Favorite item of the week
They may be designed to tackle one of housework's most mundane tasks, but feather dusters are lively creations. With the exception of some somber gray ones - what fun are those? - dusters come in a riot of colors.
Kids simply can't resist them, and even clowns use them in their acts, reaching out to "dust" unsuspecting spectators.
And get this. Feather dusters are not just for dusting. Some creating types use them for decorative painting - along with sponges, squeegees and fly swatters - to give character to boring walls.
Let it snow
Buffalo artist Gerald Mead, who is interviewed in today's story on miniatures, has his collection of snow globes on display at the Buffalo Museum of Science. It's all part of the new exhibit, "Winter Wonders," which showcases the large collection of snowflake images by photographer Wilson A. Bentley and includes other snow-related material.
Get the drift? For hours and information, call the museum at 896-5200.
Guests touring the "Modigliani and the Artists of Montparnasse" exhibition at the Albright-Knox Art Gallery are looking at more than artwork. They are also noticing the lush blue color painted on the walls . . . and liking it.
"To date, more than 30 people have called the exhibition curator for the specific information on the paint and color. We're predicting "Newburyport Blue' walls in a number of local homes very soon," said Susan A. Scholterer, director of marketing for the gallery.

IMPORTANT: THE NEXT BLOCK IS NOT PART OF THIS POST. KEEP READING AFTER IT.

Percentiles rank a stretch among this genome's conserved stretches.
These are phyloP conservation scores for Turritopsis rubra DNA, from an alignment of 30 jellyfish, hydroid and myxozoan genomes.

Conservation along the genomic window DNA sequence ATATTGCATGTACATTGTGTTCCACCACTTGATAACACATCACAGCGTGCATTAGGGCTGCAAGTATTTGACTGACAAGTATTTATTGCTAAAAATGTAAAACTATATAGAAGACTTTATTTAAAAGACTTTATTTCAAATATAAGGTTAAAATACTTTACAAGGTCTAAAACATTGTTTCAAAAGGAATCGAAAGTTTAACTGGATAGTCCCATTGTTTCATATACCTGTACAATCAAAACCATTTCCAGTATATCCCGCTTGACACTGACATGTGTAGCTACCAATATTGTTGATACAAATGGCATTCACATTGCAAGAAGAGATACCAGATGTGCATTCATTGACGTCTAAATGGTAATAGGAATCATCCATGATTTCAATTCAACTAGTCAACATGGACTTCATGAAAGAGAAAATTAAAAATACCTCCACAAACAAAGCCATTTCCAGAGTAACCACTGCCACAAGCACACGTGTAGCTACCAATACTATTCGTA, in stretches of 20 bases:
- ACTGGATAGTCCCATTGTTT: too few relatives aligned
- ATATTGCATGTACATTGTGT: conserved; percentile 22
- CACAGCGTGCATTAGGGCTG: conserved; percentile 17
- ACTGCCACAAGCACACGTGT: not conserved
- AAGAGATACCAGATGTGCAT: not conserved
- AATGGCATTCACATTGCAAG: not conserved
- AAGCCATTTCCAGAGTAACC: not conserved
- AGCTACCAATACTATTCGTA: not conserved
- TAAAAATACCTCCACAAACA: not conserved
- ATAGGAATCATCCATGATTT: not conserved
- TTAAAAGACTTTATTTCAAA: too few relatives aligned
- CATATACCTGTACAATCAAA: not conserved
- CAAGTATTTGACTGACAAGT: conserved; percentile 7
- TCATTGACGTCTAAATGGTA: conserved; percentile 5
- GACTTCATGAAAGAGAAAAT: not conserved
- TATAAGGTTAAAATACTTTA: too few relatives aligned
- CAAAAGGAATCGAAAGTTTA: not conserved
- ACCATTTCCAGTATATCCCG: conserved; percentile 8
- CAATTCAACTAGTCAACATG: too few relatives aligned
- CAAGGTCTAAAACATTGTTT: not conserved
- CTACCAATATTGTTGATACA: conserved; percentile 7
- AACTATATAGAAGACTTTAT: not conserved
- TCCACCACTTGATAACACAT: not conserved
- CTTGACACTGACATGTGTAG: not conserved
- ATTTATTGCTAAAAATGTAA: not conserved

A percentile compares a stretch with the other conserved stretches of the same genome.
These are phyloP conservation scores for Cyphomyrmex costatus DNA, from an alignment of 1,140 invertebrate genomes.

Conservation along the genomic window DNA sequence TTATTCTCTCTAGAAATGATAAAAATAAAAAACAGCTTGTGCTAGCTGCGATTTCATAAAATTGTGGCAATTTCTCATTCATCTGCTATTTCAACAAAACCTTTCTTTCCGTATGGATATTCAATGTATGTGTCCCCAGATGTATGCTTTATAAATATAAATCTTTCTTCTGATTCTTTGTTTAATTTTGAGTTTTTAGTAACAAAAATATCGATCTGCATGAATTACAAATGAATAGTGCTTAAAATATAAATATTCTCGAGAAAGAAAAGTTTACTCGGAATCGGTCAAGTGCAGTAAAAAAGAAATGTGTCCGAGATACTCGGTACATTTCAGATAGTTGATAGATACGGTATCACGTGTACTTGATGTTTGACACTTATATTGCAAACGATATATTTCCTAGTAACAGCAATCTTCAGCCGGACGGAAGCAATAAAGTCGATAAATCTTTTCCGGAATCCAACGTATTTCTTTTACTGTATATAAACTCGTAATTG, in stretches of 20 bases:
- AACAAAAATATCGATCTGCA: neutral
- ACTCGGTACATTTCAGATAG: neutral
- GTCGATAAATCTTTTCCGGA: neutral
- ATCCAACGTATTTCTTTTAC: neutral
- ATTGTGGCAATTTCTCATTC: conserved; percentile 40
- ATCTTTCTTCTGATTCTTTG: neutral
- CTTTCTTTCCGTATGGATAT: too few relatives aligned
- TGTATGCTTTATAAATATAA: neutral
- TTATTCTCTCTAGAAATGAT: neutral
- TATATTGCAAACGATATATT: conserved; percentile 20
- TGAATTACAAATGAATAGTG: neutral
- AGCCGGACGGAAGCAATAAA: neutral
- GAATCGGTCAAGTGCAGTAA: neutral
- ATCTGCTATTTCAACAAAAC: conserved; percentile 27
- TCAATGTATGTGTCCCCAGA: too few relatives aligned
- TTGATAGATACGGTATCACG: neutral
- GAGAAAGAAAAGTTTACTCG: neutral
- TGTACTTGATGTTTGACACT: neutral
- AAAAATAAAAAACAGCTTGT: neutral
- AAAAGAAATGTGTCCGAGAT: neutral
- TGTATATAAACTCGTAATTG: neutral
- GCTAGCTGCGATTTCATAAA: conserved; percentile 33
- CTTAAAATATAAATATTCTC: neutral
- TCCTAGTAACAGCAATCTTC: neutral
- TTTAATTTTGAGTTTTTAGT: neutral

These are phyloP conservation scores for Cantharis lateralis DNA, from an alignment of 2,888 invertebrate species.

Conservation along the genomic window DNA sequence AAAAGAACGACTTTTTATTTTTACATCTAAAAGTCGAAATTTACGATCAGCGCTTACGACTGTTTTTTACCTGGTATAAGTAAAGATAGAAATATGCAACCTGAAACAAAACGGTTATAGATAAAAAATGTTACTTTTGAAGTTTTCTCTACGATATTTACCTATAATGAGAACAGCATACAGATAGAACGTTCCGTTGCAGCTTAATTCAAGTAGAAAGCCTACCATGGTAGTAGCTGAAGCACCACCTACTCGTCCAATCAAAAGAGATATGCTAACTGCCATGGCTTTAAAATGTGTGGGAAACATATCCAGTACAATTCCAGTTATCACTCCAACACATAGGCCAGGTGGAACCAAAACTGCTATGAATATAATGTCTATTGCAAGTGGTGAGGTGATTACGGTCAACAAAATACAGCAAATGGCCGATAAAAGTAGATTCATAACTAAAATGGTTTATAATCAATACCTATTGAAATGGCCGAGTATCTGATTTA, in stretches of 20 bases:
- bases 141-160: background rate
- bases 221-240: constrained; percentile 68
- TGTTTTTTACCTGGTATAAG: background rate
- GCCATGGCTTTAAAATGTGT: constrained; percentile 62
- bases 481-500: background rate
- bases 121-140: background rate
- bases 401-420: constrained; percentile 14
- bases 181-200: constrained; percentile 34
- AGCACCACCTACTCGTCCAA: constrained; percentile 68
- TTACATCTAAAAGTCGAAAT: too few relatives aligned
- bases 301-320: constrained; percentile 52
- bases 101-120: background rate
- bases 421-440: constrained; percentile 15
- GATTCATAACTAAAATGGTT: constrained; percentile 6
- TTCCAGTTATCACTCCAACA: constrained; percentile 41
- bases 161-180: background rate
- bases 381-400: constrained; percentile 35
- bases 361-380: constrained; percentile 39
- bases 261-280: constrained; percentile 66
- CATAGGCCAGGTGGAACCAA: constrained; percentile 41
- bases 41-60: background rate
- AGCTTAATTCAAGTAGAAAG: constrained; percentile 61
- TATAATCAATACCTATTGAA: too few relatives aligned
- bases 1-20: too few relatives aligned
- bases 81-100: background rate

The paint is Benjamin Moore's HC155 2154B - Regal Premium (flat), Scholterer reveals. The color name is Newburyport Blue.
Set the mood
With Thanksgiving just days away, here are some candle decorating tips from Lyn Peterson - decorator, author and consultant to the National Candle Association:
Try clustering multiple candles of the same color, but in varying sizes, styles and shapes on a silver tray or metal charger. Place candles in silver holders to add sparkle with additional reflective surfaces.
Instead of only lighting a fire in your fireplace, create a two-tiered lighting effect with your fireplace and mantel. Place a candelabra or two or three interesting candlesticks on your mantel for a simple yet powerful lighting effect.
One tall, eloquent taper is always an appropriate mood setter or centerpiece for a side or accessory table, especially when offset on the other side by flowers. Partnering a flowering plant and a single candlestick can make for a clean, classic look that will dress up any occasion, minus the clutter.
From the home front
"One of the biggest faux pas in dining room design is to make it a step below the kitchen. You trip and there goes the turkey."
Architect Bill Sutton, in the Washington Post